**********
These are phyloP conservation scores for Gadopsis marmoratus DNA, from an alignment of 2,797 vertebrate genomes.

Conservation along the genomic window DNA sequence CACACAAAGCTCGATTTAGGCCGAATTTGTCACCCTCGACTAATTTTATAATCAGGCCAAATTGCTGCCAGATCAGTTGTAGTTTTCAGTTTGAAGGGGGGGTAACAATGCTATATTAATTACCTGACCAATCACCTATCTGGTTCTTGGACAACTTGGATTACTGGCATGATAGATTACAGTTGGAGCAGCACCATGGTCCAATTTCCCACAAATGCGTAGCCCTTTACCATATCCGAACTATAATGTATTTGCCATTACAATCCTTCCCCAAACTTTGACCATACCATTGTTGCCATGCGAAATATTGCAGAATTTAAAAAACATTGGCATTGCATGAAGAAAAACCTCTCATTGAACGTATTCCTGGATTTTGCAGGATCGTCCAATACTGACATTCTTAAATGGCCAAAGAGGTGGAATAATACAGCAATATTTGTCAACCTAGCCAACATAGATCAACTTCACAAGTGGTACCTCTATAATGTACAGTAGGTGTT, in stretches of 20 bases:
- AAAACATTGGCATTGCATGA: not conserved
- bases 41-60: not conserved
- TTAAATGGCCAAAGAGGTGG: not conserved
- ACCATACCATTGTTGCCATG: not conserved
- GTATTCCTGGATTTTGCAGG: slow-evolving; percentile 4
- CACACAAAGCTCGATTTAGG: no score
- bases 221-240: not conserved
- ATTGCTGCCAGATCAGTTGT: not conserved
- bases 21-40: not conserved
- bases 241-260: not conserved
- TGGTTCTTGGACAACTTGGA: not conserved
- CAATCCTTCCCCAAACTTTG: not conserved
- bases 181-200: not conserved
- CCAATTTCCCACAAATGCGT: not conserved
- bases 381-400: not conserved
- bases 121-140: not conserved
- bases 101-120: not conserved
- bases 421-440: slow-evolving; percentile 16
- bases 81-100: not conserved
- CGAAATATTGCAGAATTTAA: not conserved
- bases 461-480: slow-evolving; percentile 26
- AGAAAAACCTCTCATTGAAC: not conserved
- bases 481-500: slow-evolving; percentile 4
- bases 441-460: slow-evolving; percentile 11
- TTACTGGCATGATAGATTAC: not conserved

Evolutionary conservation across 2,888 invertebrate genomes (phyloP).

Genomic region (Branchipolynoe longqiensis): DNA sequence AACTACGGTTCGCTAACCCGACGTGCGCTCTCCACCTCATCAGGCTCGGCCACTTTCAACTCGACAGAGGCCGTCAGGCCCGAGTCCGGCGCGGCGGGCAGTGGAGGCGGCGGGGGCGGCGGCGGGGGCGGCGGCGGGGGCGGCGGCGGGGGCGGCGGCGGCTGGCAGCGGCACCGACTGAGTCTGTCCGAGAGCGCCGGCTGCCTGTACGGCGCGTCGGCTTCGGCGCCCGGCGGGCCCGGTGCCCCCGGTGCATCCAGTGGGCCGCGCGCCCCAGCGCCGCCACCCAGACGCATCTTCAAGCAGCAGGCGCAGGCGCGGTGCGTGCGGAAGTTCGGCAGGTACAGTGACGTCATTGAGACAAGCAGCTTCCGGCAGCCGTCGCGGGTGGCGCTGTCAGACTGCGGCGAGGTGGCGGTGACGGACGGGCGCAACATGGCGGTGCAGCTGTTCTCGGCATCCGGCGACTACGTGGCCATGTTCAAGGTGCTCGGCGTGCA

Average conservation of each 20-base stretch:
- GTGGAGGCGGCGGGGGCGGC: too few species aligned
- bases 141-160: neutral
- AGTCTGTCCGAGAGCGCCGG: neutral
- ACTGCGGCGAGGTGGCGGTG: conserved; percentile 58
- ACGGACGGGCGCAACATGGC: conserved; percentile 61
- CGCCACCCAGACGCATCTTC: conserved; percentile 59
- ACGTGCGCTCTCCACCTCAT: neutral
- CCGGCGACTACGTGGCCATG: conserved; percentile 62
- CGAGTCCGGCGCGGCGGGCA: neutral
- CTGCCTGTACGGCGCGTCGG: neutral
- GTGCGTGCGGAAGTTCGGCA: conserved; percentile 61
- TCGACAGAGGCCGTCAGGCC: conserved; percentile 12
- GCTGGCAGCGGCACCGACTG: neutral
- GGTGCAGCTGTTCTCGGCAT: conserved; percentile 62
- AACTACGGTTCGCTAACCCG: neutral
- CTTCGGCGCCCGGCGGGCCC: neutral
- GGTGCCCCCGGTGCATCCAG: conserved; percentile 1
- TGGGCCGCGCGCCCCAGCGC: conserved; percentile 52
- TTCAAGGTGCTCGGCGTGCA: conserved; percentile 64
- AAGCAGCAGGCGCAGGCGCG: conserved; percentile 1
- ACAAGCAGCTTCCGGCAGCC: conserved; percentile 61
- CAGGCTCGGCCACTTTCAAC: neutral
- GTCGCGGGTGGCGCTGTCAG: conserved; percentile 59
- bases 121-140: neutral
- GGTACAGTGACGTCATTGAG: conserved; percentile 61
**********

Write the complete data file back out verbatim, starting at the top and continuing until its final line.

These are phyloP conservation scores for Gadopsis marmoratus DNA, from an alignment of 2,797 vertebrate genomes.

Conservation along the genomic window DNA sequence CACACAAAGCTCGATTTAGGCCGAATTTGTCACCCTCGACTAATTTTATAATCAGGCCAAATTGCTGCCAGATCAGTTGTAGTTTTCAGTTTGAAGGGGGGGTAACAATGCTATATTAATTACCTGACCAATCACCTATCTGGTTCTTGGACAACTTGGATTACTGGCATGATAGATTACAGTTGGAGCAGCACCATGGTCCAATTTCCCACAAATGCGTAGCCCTTTACCATATCCGAACTATAATGTATTTGCCATTACAATCCTTCCCCAAACTTTGACCATACCATTGTTGCCATGCGAAATATTGCAGAATTTAAAAAACATTGGCATTGCATGAAGAAAAACCTCTCATTGAACGTATTCCTGGATTTTGCAGGATCGTCCAATACTGACATTCTTAAATGGCCAAAGAGGTGGAATAATACAGCAATATTTGTCAACCTAGCCAACATAGATCAACTTCACAAGTGGTACCTCTATAATGTACAGTAGGTGTT, in stretches of 20 bases:
- AAAACATTGGCATTGCATGA: not conserved
- bases 41-60: not conserved
- TTAAATGGCCAAAGAGGTGG: not conserved
- ACCATACCATTGTTGCCATG: not conserved
- GTATTCCTGGATTTTGCAGG: slow-evolving; percentile 4
- CACACAAAGCTCGATTTAGG: no score
- bases 221-240: not conserved
- ATTGCTGCCAGATCAGTTGT: not conserved
- bases 21-40: not conserved
- bases 241-260: not conserved
- TGGTTCTTGGACAACTTGGA: not conserved
- CAATCCTTCCCCAAACTTTG: not conserved
- bases 181-200: not conserved
- CCAATTTCCCACAAATGCGT: not conserved
- bases 381-400: not conserved
- bases 121-140: not conserved
- bases 101-120: not conserved
- bases 421-440: slow-evolving; percentile 16
- bases 81-100: not conserved
- CGAAATATTGCAGAATTTAA: not conserved
- bases 461-480: slow-evolving; percentile 26
- AGAAAAACCTCTCATTGAAC: not conserved
- bases 481-500: slow-evolving; percentile 4
- bases 441-460: slow-evolving; percentile 11
- TTACTGGCATGATAGATTAC: not conserved

Evolutionary conservation across 2,888 invertebrate genomes (phyloP).

Genomic region (Branchipolynoe longqiensis): DNA sequence AACTACGGTTCGCTAACCCGACGTGCGCTCTCCACCTCATCAGGCTCGGCCACTTTCAACTCGACAGAGGCCGTCAGGCCCGAGTCCGGCGCGGCGGGCAGTGGAGGCGGCGGGGGCGGCGGCGGGGGCGGCGGCGGGGGCGGCGGCGGGGGCGGCGGCGGCTGGCAGCGGCACCGACTGAGTCTGTCCGAGAGCGCCGGCTGCCTGTACGGCGCGTCGGCTTCGGCGCCCGGCGGGCCCGGTGCCCCCGGTGCATCCAGTGGGCCGCGCGCCCCAGCGCCGCCACCCAGACGCATCTTCAAGCAGCAGGCGCAGGCGCGGTGCGTGCGGAAGTTCGGCAGGTACAGTGACGTCATTGAGACAAGCAGCTTCCGGCAGCCGTCGCGGGTGGCGCTGTCAGACTGCGGCGAGGTGGCGGTGACGGACGGGCGCAACATGGCGGTGCAGCTGTTCTCGGCATCCGGCGACTACGTGGCCATGTTCAAGGTGCTCGGCGTGCA

Average conservation of each 20-base stretch:
- GTGGAGGCGGCGGGGGCGGC: too few species aligned
- bases 141-160: neutral
- AGTCTGTCCGAGAGCGCCGG: neutral
- ACTGCGGCGAGGTGGCGGTG: conserved; percentile 58
- ACGGACGGGCGCAACATGGC: conserved; percentile 61
- CGCCACCCAGACGCATCTTC: conserved; percentile 59
- ACGTGCGCTCTCCACCTCAT: neutral
- CCGGCGACTACGTGGCCATG: conserved; percentile 62
- CGAGTCCGGCGCGGCGGGCA: neutral
- CTGCCTGTACGGCGCGTCGG: neutral
- GTGCGTGCGGAAGTTCGGCA: conserved; percentile 61
- TCGACAGAGGCCGTCAGGCC: conserved; percentile 12
- GCTGGCAGCGGCACCGACTG: neutral
- GGTGCAGCTGTTCTCGGCAT: conserved; percentile 62
- AACTACGGTTCGCTAACCCG: neutral
- CTTCGGCGCCCGGCGGGCCC: neutral
- GGTGCCCCCGGTGCATCCAG: conserved; percentile 1
- TGGGCCGCGCGCCCCAGCGC: conserved; percentile 52
- TTCAAGGTGCTCGGCGTGCA: conserved; percentile 64
- AAGCAGCAGGCGCAGGCGCG: conserved; percentile 1
- ACAAGCAGCTTCCGGCAGCC: conserved; percentile 61
- CAGGCTCGGCCACTTTCAAC: neutral
- GTCGCGGGTGGCGCTGTCAG: conserved; percentile 59
- bases 121-140: neutral
- GGTACAGTGACGTCATTGAG: conserved; percentile 61